20 September 2021
American drug maker Pfizer says new data shows its COVID-19 vaccine is safe and protective for children aged 5 to 11.
The company said Monday it will seek U.S. approval for the shot to be used in children in this age group as soon as possible. Pfizer developed the vaccine jointly with its German partner BioNTech.
Last month, the U.S. Food and Drug Administration, or FDA, gave full approval to the Pfizer-BioNTech vaccine to be used in all individuals over the age of 16. The vaccine has also been available under emergency use for people 12 to 15 years old.
In trials involving 5- to 11-year-olds, Pfizer tested a smaller dose, about one third the amount given in current shots. Pfizer officials said with the smaller dose, children ages 5 to 11 still developed coronavirus-fighting antibody levels just as strong as teenagers and young adults getting full-strength injections.
The children's dosage was also shown to be safe, causing similar or fewer temporary side effects than experienced by teens, Pfizer senior vice president Dr. Bill Gruber told The Associated Press. Such effects can include pain in the arm, fever and body aches.
Gruber, who specializes in child medical care, said researchers "really hit the sweet spot" with the latest vaccine. He added that Pfizer and BioNTech aim to seek emergency approval from the FDA by the end of the month for use in this age group. They also plan to seek government approval in the European Union and Britain.
Earlier this month, FDA chief Dr. Peter Marks said once Pfizer provided its results, his agency would examine the data "in a matter of weeks" to consider approval of the vaccine.
Pfizer said it studied the lower dose of the two-shot vaccine in more than 2,200 children aged 5-11. The FDA only required what is called a "bridging study" to be carried out. The study aimed to find out whether the younger children developed antibody levels already proven to be protective in teens and adults.
Pfizer and BioNTech announced the findings Monday in a news release, while noting that the study is still going on. Researchers said there have not yet been enough COVID-19 cases to compare rates of effectiveness between the vaccinated and those given a placebo. That data is expected to provide additional results.
Both the Pfizer vaccine and another one developed by Moderna have been linked to rare cases of heart inflammation in teens and young adults, mostly in young men. But Pfizer said the researchers did not see such cases in the new trial.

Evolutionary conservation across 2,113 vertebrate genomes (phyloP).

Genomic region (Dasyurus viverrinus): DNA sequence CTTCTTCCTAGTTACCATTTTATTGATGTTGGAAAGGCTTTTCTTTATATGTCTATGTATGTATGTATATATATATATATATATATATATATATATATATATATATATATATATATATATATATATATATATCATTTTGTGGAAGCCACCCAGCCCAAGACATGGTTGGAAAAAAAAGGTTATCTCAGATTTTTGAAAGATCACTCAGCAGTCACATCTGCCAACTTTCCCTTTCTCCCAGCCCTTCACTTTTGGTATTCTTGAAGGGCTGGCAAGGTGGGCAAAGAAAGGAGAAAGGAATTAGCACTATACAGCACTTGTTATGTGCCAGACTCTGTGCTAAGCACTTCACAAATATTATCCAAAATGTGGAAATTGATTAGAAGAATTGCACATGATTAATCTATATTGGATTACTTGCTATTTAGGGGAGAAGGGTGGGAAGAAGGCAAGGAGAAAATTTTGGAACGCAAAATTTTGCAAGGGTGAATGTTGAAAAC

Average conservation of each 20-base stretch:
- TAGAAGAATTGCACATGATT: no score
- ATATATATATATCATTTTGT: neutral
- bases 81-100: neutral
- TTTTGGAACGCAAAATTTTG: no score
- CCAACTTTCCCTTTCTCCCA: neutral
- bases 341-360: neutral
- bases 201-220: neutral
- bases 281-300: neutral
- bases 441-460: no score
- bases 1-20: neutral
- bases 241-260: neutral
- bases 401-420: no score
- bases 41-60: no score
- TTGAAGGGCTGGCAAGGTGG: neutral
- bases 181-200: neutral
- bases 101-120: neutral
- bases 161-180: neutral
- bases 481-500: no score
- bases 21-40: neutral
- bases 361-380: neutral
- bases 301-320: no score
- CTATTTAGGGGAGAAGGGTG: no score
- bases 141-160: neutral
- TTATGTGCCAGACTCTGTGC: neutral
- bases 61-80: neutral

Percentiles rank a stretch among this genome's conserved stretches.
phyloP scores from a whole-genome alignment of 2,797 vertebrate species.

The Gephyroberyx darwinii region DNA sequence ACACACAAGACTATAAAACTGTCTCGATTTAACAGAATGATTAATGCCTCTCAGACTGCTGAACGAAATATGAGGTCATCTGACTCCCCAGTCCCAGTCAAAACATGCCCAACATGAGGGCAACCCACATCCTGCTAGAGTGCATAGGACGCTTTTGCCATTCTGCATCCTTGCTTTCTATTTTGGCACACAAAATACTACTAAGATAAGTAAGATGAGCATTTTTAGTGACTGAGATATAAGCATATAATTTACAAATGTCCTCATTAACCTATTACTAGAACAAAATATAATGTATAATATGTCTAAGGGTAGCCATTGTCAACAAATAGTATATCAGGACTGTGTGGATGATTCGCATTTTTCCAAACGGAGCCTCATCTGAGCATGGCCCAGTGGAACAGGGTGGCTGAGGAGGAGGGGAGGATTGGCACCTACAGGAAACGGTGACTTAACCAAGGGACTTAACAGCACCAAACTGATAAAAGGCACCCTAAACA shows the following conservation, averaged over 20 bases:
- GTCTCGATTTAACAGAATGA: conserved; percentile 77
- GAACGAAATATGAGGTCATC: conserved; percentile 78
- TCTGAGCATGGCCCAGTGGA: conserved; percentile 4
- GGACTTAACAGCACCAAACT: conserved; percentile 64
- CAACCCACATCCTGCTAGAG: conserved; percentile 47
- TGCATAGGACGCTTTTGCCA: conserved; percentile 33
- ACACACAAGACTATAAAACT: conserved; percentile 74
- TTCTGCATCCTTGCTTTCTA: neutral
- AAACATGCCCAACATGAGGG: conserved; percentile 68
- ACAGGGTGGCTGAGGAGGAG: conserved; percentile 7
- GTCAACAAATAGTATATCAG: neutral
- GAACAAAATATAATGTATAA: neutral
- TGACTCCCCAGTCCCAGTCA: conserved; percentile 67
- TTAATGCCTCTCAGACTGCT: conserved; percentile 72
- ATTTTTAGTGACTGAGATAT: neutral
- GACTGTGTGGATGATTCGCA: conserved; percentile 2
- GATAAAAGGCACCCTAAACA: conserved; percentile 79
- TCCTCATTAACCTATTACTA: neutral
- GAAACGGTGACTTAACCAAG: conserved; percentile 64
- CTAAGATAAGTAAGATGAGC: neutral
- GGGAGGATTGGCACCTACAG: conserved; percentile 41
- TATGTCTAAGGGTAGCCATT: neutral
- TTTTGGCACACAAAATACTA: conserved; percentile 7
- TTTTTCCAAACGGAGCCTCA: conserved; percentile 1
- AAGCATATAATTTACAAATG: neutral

Moderna is also studying its shots in younger school-aged children. And both Pfizer and Moderna are studying vaccine use for babies as young as 6 months old. Those results are expected later in the year.
Children generally face a lower risk of severe illness or death from COVID-19 than older people. However, more than 5 million children in the U.S. have tested positive for COVID-19 since the pandemic began and at least 460 have died, the American Academy of Pediatrics reports. Cases in children have risen as the Delta version has spread across the country in recent months.
Health experts say quick emergency approval of the vaccine could help prevent the possibility of a large rise in infections in the autumn, especially with schools already open nationwide.
An outside expert said scientists are awaiting more details but see the results as encouraging. "These topline results are very good news," said Dr. Jesse Goodman of Georgetown University, a former FDA vaccine chief. He added that the level of immune response Pfizer reported "appears likely to be protective."
I'm Bryan Lynn.
The Associated Press and Reuters reported this story. Bryan Lynn adapted the reports for VOA Learning English. Hai Do was the editor.
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Words in This Story
dose – n. the amount of a medicine, drug or vitamin this is taken at one time
teenager – n. someone who is between 13 and 19 years old
ache – n. a feeling or pain over an area of the body that continues for a long time
placebo – n. a substance that is given to a patient in a medical study that has no physical effect
inflammation – n. a red, swollen area in or on part of the body
positive – adj. in a medical test, positive means the person being tested has a disease or condition
encourage – v. to talk or behave in a way that gives someone confidence to do something
immunity – n. to be protected against catching a disease